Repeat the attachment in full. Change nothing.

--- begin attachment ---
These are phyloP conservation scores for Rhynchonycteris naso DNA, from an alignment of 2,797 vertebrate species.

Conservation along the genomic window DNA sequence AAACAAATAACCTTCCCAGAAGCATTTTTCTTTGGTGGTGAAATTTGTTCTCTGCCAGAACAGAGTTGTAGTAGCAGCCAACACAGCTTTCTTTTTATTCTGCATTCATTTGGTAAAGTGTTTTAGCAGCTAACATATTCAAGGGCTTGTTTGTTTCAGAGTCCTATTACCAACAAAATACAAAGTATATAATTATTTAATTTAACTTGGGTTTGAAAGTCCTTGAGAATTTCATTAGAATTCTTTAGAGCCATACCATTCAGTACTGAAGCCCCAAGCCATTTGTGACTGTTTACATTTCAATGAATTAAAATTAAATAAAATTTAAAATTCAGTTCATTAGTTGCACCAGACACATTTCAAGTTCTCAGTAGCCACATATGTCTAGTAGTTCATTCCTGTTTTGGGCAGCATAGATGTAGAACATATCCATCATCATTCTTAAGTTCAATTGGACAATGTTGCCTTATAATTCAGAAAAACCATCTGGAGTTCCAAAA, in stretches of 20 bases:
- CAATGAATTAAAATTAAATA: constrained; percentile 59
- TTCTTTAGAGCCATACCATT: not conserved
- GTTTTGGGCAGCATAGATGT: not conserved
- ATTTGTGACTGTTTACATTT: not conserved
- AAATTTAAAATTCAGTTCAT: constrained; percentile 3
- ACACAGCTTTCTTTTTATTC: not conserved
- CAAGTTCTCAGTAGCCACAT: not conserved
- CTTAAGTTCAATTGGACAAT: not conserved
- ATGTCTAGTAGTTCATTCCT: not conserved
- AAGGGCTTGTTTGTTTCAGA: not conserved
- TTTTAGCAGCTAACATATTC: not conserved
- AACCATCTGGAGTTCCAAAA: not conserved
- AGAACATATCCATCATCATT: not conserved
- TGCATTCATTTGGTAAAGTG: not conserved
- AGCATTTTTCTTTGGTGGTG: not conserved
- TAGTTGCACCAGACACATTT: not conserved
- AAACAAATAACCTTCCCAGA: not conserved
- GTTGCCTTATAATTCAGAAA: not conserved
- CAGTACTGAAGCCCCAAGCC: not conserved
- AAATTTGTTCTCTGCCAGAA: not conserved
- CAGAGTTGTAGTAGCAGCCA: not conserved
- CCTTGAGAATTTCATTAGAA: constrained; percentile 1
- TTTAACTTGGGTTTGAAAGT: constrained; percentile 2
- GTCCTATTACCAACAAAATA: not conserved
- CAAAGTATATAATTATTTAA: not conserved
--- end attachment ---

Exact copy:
These are phyloP conservation scores for Rhynchonycteris naso DNA, from an alignment of 2,797 vertebrate species.

Conservation along the genomic window DNA sequence AAACAAATAACCTTCCCAGAAGCATTTTTCTTTGGTGGTGAAATTTGTTCTCTGCCAGAACAGAGTTGTAGTAGCAGCCAACACAGCTTTCTTTTTATTCTGCATTCATTTGGTAAAGTGTTTTAGCAGCTAACATATTCAAGGGCTTGTTTGTTTCAGAGTCCTATTACCAACAAAATACAAAGTATATAATTATTTAATTTAACTTGGGTTTGAAAGTCCTTGAGAATTTCATTAGAATTCTTTAGAGCCATACCATTCAGTACTGAAGCCCCAAGCCATTTGTGACTGTTTACATTTCAATGAATTAAAATTAAATAAAATTTAAAATTCAGTTCATTAGTTGCACCAGACACATTTCAAGTTCTCAGTAGCCACATATGTCTAGTAGTTCATTCCTGTTTTGGGCAGCATAGATGTAGAACATATCCATCATCATTCTTAAGTTCAATTGGACAATGTTGCCTTATAATTCAGAAAAACCATCTGGAGTTCCAAAA, in stretches of 20 bases:
- CAATGAATTAAAATTAAATA: constrained; percentile 59
- TTCTTTAGAGCCATACCATT: not conserved
- GTTTTGGGCAGCATAGATGT: not conserved
- ATTTGTGACTGTTTACATTT: not conserved
- AAATTTAAAATTCAGTTCAT: constrained; percentile 3
- ACACAGCTTTCTTTTTATTC: not conserved
- CAAGTTCTCAGTAGCCACAT: not conserved
- CTTAAGTTCAATTGGACAAT: not conserved
- ATGTCTAGTAGTTCATTCCT: not conserved
- AAGGGCTTGTTTGTTTCAGA: not conserved
- TTTTAGCAGCTAACATATTC: not conserved
- AACCATCTGGAGTTCCAAAA: not conserved
- AGAACATATCCATCATCATT: not conserved
- TGCATTCATTTGGTAAAGTG: not conserved
- AGCATTTTTCTTTGGTGGTG: not conserved
- TAGTTGCACCAGACACATTT: not conserved
- AAACAAATAACCTTCCCAGA: not conserved
- GTTGCCTTATAATTCAGAAA: not conserved
- CAGTACTGAAGCCCCAAGCC: not conserved
- AAATTTGTTCTCTGCCAGAA: not conserved
- CAGAGTTGTAGTAGCAGCCA: not conserved
- CCTTGAGAATTTCATTAGAA: constrained; percentile 1
- TTTAACTTGGGTTTGAAAGT: constrained; percentile 2
- GTCCTATTACCAACAAAATA: not conserved
- CAAAGTATATAATTATTTAA: not conserved